Fresh off a potentially life-threatening health scare, Hamilton has made it her personal mission to warn others of the dangers of energy drinks.

“My sister, who is a nurse, said the addiction is worse than that of heroin, which I can understand because I needed it to help me be awake,” Sharpe said.

Many people use energy drinks much the same as Miss Sharp, as a crutch to rely on to help get them through their day. However, these highly caffeinated beverages can cause severe cardiac side effects including sudden death, according to a study published in the Canadian Journal of Cardiology (CJS). An international research team led by Dr. Fabian Sanchis-Gomar of Madrid, Spain, said the main concern with energy drinks is that they can easily aggravate underlying heart issues and cause life-threatening arrhythmias in the hearts of the consumers who drink them.

South Carolina Parents Push for Energy Drink Ban After Son’s Death

May 1, 2019 – A bill that would ban the sale of energy drinks to minors in South Carolina passed a subcommittee of lawmakers on Friday, sponsored by a couple whose son allegedly died after drinking too much caffeine. Davis Cripe, the 16-year-old who died, allegedly drank a coffee, soda and energy drink in the hours leading to his death.

Bill Would Stop Energy Drink Sale to Children
Bill H.4352 was filed by Representative Leon Howard (D-Richland) and Representative Chip Huggins (R-Lexington), according to WTOL 11 CBS

The bill was supported by Sean and Heidi Cripe, Davis’s parents.

“He loved life. He lived it loud,” Sean Cripe said to an NBC affiliate in Columbia, South Carolina. “He had drank an energy drink before class and he had gotten sick really quick. Within a matter of minutes, he had lost his life.”

Davis drank 3 heavily-caffeinated beverages — a cafe latte, large Diet Mountain Dew and an unspecified energy drink — in the 2 hours before he collapsed in his high school classroom and died. He collapsed around 2:30 p.m. and was pronounced dead at 3:40 p.m., CBS said.

H.4352, now having passed the medical affairs committee, will advance to the full House, despite opposition.

Energy Drink Side Effects Responsible for Death of 25-Year-Old, Suit Claims

December 18, 2017 – Anton Omelin drank Red Bull, NOS and Monster Energy before he collapsed and died on Oct. 30, 2014, according to a new lawsuit filed in Tacoma, Washington. The suit alleges that the defendants — Red Bull, Monster, and the Hansen Beverage Co. — failed to adequately warn consumers against the risk of alcohol use with energy drinks or during vigorous exercise.

Teens Should Avoid Energy Drinks due to Health Risks, Canadian Health Officials Warn

September 26, 2017 – Most children and teenagers should not consume sports and energy drinks, as the health risks associated with the beverages are too great to ignore, the Canadian Paediatric Society (CPS) warned Tuesday.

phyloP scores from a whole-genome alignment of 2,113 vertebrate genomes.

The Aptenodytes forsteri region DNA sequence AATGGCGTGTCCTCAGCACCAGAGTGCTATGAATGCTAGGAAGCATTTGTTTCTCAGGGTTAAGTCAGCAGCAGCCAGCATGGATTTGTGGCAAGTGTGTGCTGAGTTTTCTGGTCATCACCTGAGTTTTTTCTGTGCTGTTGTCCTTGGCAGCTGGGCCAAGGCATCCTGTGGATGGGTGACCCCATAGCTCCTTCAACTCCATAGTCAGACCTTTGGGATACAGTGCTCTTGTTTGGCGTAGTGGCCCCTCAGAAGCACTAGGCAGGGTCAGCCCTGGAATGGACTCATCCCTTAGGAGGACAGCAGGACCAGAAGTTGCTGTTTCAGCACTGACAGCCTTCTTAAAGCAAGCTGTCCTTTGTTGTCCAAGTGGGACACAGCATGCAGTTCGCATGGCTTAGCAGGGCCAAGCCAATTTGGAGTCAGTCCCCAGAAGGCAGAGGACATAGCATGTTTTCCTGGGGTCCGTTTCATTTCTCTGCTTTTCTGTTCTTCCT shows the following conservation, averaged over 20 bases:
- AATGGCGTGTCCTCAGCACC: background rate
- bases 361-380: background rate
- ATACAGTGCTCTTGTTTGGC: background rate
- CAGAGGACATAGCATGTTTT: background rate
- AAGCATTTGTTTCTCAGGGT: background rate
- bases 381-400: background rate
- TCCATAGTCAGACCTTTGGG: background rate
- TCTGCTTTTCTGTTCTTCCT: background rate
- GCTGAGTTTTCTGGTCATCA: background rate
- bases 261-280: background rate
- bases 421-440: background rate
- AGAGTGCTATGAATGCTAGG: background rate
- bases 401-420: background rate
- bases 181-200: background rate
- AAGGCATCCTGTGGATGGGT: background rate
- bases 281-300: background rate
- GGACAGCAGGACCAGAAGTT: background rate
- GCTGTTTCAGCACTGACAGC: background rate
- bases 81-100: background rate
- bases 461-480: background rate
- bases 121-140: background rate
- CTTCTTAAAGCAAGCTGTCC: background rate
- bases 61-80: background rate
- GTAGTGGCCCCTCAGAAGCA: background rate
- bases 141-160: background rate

In a new statement, CPS said energy and sports drinks are high in sugar, which contributes to weight gain and dental problems.

The products are marketed to increase energy levels and reduce fatigue, but what goes up must invariably come down, with that initial jolt followed by a crash a short time later. Caffeine also affects children differently than it does adults, due to their size and weight.

“For most children and youth, sports drinks are unnecessary,” said Dr. Catherine Pound, co-author of the statement and a pediatrician at the Children’s Hospital of Eastern Ontario. “Energy drinks are unnecessary at best and dangerous at worst. Doctors should counsel patients and their families about the potential risks and side effects of using these beverages and should screen routinely for their use.”

Pound said too many caffeinated energy drinks in a short period of time can cause a host of serious side effects, particularly in children with underlying health conditions such as attention deficit hyperactivity disorder (ADHD).

Serious side effects effects of caffeine include anxiety, sleeping problems, heart rhythm disturbances, overdose and even death. Mild side effects include irritability, vomiting and diarrhea, Pound said.

CPA recommended that doctors should:

  • Ask children and teens about their sports and energy drink consumption
  • Ask whether they mix alcohol with caffeinated energy drinks
  • Educate the public about the potential health risks posed by caffeinated energy drinks

Energy Drinks Worse for Your Heart than Caffeine Alone, Study Finds

April 27, 2017 – A new study published Wednesday in the Journal of the American Heart Association (AHA) has linked the side effects of energy drinks to an increased risk for heart problems beyond those seen with caffeine alone. The researchers suspect that the “proprietary blend” of ingredients in commercial energy drinks may prolong caffeine’s activity in the body, prevent it from being excreted, or that these substances “may have activity of their own above and beyond caffeine.”

The study compared a caffeinated drink mixture to a commercial energy drink that also contains caffeine. The results indicated that caffeine alone may not be responsible for the heart health problems associated with the beverages.

“For the 1 in 3 Americans who already have hypertension, this increase in blood pressure from consuming energy drinks could pose a potentially serious risk,” said Emily A. Fletcher, Pharm.D., lead author of the study.

Test subjects included 18 healthy men and women ages 18 to 40. Half were given a 32-ounce serving of an unspecified commercially available energy drink. The others received a control drink: 32 ounces of carbonated water, cherry syrup, lime juice, and caffeine.